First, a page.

The Bruins finished 5 points ahead of the Leafs during the regular season. Despite effectively losing league leading scorer Bill Cowley for the playoffs in Game 1, the Bruins prevailed in seven games.
Game 1 at the Boston Garden saw a scoreless first period and the ice broken at 15:33 of the second on a goal by the Bruins Flash Hollett. In the third period, Bobby Bauer was knocked out of the game when his hip was cut by the skate of line mate Milt Schmidt. Bill Cowley was knocked out of the series after a knee on knee collision with Sweeney Schriner. Brimsek held the Leafs off and late goals by Terry Reardon and Eddie Wiseman sealed a 3-0 Bruins win.
Game 2 in Boston was a clean game and saw the Bruins jump out to a 2-0 first period lead on goals by Eddie Wiseman and Milt Schmidt. However, a four goal second period by the Leafs Gordie Drillon, Reg Hamilton and two by Nick Metz put Toronto in a lead they wouldn't relinquish. Third period goals by the Leafs Don Metz and Wiseman's second of the game resulted in a 5-3 Leafs win and tied the series 1-1.
Game 3 at Maple Leaf Gardens saw the Leafs dominate the Bruins in a 7-2 win. Schmidt and Schriner traded goals in the first. Herb Cain put the Bruins up 2-1 at 5:07 of the second after which the Leafs exploded with 3 goals by Syl Apps, Bucko McDonald on the power play and Apps again, on the power play. The Leafs added 3 more in the third by Schriner, Apps completing his Hat trick and Nick Metz. After the game in the Bruins dressing room, Terry Reardon gave a rallying speech that was later heralded in the Boston papers as a major reason for the Bruins' eventual triumph.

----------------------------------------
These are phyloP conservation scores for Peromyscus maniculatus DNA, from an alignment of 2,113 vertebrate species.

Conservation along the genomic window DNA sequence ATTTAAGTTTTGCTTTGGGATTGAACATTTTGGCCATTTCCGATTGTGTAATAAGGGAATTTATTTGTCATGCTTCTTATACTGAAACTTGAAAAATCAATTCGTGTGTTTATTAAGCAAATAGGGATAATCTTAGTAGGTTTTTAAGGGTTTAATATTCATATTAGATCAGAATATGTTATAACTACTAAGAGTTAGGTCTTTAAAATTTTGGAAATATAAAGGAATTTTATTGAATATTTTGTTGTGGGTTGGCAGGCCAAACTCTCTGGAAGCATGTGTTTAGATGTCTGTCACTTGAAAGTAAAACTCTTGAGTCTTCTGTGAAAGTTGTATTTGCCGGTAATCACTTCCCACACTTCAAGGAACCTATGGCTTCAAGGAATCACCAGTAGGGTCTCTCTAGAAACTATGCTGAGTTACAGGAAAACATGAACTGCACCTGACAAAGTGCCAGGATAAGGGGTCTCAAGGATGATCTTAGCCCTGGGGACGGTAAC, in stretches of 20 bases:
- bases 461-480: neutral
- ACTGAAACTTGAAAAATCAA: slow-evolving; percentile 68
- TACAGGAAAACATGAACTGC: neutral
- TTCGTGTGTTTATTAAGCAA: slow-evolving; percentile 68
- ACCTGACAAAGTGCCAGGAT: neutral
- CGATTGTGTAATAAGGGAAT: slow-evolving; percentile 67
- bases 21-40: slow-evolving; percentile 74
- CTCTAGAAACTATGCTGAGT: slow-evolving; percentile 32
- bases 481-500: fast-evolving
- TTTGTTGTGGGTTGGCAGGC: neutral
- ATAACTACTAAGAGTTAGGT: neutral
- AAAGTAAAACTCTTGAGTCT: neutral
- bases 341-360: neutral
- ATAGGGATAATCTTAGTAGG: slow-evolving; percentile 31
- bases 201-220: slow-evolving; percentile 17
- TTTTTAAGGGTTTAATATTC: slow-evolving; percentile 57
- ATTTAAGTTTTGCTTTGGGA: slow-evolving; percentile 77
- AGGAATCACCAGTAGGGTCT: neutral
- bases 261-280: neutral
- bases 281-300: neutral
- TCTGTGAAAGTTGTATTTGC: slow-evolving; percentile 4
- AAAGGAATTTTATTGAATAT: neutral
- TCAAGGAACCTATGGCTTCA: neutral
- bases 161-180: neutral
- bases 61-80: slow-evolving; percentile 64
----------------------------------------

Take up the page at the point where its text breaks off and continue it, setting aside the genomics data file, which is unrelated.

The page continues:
Game 4 in Toronto saw Bill Cowley try to return to action with a heavily bandaged knee. But after playing a few shifts, he couldn't continue and didn't play another game in the 1941 playoffs. The game was tie and scoreless heading into the second period until Woody Dumart scored his first of the playoffs. Gordie Drillon responded three minutes later. In the third period, Leafs goalie Turk Broda couldn't control a shot by Herb Cain who slammed home the rebound for a 2-1 Bruins victory, tying the series 2-2.
Game 5 in Boston saw the Leafs Lex Chisholm score the only playoff goal of his career and the Bruins Pat McReavy respond with the first of his. Brimsek and Broda barred the nets, sending the game into overtime. At 17:37 of the first OT, the Leafs Pete Langelle scored the winner. The Leafs had a 3-2 stranglehold on the series.
Game 6 in Toronto saw no goals in the first two periods. Halfway through the third, Drillon put the Leafs up 1-0, who looked posed to take the series. But the Bruins Bobby Bauer responded less than a minute later. Less than two minutes after Bauer's goal, Flash Hollett sent Herb Cain in on Broda who deked him for the game winner. The series was tied 3-3 going back to Boston.